I think you have reason to hope that your attack will soon be over but yes, I’ve had symptoms lasting way too long. But after a while it becomes difficult to tell the ebb of such an attack from the symptoms that might only due to the damage it has caused, especially many years after the fact and without the help of notes. So I hope you’ll excuse me if I don’t give you a straightforward answer.
My experience hasn’t been that test results during an attack are all that strange compared to regular tests results. But then my test results have often varied quite a bit for no obvious reason.
For instance, between an test right at the onset of an attack and a followup test (less than 2 week afterwards), the reported value dropped by little more than 100 umol/l which is not much more than random drops I’ve seen over longer intervals (without the help of medication or major changes in weight or diet). I’ve also had a test done in the course of one of these long attacks actually coming back a good bit lower than a test done as I was recovering from it.
Again, the issue is: what would you do with a test result? If you’re going to compare it with the previous test to decide whether to discard it as an outlier or not, that’s not going to provide much new information and you might as well assume your UA is more or less the same as it was the last time you were tested.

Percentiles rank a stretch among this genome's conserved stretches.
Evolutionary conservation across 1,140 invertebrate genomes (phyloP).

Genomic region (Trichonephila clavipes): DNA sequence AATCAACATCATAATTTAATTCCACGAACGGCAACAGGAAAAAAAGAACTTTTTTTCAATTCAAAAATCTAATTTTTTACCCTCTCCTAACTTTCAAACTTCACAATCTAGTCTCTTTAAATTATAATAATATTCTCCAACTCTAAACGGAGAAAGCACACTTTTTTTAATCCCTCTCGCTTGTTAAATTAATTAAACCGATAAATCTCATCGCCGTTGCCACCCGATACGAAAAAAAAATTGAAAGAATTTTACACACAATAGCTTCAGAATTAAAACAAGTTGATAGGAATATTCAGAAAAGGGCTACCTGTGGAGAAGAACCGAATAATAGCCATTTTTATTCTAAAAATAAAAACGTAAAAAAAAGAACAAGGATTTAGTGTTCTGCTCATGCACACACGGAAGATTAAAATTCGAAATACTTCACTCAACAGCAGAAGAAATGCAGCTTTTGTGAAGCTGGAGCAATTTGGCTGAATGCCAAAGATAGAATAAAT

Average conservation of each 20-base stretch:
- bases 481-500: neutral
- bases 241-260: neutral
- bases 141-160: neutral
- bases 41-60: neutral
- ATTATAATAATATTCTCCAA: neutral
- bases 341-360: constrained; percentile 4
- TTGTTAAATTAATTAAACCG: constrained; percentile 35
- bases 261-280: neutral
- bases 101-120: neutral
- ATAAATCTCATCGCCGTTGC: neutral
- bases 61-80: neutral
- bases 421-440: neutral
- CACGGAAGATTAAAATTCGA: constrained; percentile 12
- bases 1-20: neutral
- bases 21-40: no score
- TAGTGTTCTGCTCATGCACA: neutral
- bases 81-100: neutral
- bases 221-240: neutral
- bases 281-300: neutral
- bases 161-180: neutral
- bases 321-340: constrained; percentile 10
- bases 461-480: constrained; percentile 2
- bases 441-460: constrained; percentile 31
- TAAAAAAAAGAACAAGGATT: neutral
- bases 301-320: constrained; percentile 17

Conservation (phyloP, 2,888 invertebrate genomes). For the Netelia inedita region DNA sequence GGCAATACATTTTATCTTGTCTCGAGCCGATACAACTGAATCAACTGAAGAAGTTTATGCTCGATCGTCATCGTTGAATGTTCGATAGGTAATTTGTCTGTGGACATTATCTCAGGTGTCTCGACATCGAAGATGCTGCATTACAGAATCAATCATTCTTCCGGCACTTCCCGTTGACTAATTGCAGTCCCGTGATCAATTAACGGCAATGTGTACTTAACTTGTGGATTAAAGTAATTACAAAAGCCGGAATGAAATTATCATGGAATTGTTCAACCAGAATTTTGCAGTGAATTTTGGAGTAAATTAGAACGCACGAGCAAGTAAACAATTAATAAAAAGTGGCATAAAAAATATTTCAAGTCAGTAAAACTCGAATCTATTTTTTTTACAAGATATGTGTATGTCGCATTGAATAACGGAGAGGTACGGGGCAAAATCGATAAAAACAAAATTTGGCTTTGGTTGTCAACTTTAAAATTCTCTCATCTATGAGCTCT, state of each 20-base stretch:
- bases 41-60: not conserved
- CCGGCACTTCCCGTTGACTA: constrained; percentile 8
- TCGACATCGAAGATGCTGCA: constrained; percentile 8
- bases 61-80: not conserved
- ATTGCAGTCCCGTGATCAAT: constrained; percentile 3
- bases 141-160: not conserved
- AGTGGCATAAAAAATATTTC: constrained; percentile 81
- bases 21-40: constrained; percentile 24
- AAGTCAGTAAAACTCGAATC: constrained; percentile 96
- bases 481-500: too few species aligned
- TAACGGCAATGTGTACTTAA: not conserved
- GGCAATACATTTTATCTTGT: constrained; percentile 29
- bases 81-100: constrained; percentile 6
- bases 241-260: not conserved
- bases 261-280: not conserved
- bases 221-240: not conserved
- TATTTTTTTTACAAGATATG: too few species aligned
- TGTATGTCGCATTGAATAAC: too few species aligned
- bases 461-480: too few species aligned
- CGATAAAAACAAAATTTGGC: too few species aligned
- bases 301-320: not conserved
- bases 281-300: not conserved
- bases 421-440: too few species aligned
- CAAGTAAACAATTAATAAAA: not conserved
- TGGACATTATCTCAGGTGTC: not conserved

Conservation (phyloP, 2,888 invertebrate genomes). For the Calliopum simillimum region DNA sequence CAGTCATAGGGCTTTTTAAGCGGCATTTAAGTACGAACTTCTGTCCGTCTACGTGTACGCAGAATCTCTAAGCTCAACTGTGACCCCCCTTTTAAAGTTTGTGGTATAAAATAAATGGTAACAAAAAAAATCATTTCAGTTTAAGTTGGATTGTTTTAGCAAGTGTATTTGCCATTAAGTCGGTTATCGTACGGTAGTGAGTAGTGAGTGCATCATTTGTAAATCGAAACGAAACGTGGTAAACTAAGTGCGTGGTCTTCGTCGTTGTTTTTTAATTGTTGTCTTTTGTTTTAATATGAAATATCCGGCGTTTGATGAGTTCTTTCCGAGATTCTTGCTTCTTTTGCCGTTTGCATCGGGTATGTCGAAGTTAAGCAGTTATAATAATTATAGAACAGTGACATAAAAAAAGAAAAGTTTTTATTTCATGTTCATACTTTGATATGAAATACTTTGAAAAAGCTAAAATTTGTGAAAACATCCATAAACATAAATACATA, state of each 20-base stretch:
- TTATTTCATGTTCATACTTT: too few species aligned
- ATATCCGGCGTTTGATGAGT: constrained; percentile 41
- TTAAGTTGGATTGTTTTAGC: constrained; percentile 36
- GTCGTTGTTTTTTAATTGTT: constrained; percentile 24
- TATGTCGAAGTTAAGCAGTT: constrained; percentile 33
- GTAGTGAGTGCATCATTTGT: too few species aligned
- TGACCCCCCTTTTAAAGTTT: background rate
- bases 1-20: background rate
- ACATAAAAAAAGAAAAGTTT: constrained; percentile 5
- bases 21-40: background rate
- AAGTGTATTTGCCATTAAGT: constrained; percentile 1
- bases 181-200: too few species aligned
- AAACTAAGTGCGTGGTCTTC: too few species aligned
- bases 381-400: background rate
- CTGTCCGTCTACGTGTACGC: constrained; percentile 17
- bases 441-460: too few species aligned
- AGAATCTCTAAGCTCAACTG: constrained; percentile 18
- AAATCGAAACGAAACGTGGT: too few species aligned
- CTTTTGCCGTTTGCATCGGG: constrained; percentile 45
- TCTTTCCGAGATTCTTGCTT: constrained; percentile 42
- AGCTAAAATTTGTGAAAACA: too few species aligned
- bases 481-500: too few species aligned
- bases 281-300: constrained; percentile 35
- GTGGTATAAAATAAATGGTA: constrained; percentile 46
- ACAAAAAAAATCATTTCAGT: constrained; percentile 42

I think the value of UA testing can easily be overrated and that most of the value lies in robust trends, not in single tests.
Finally, I am not taking allopurinol.
But you may nevertheless be interested to know that I’ve never had one of these single-joint unending attacks since I lowered my median UA test under 400 umol/l. You lowered your UA quite a bit more brutally than I did which is probably best in the long run but I guess increases your risk of experiencing a serious attack, at least if that brutal drop doesn’t also bring your UA well into the safe zone under 300.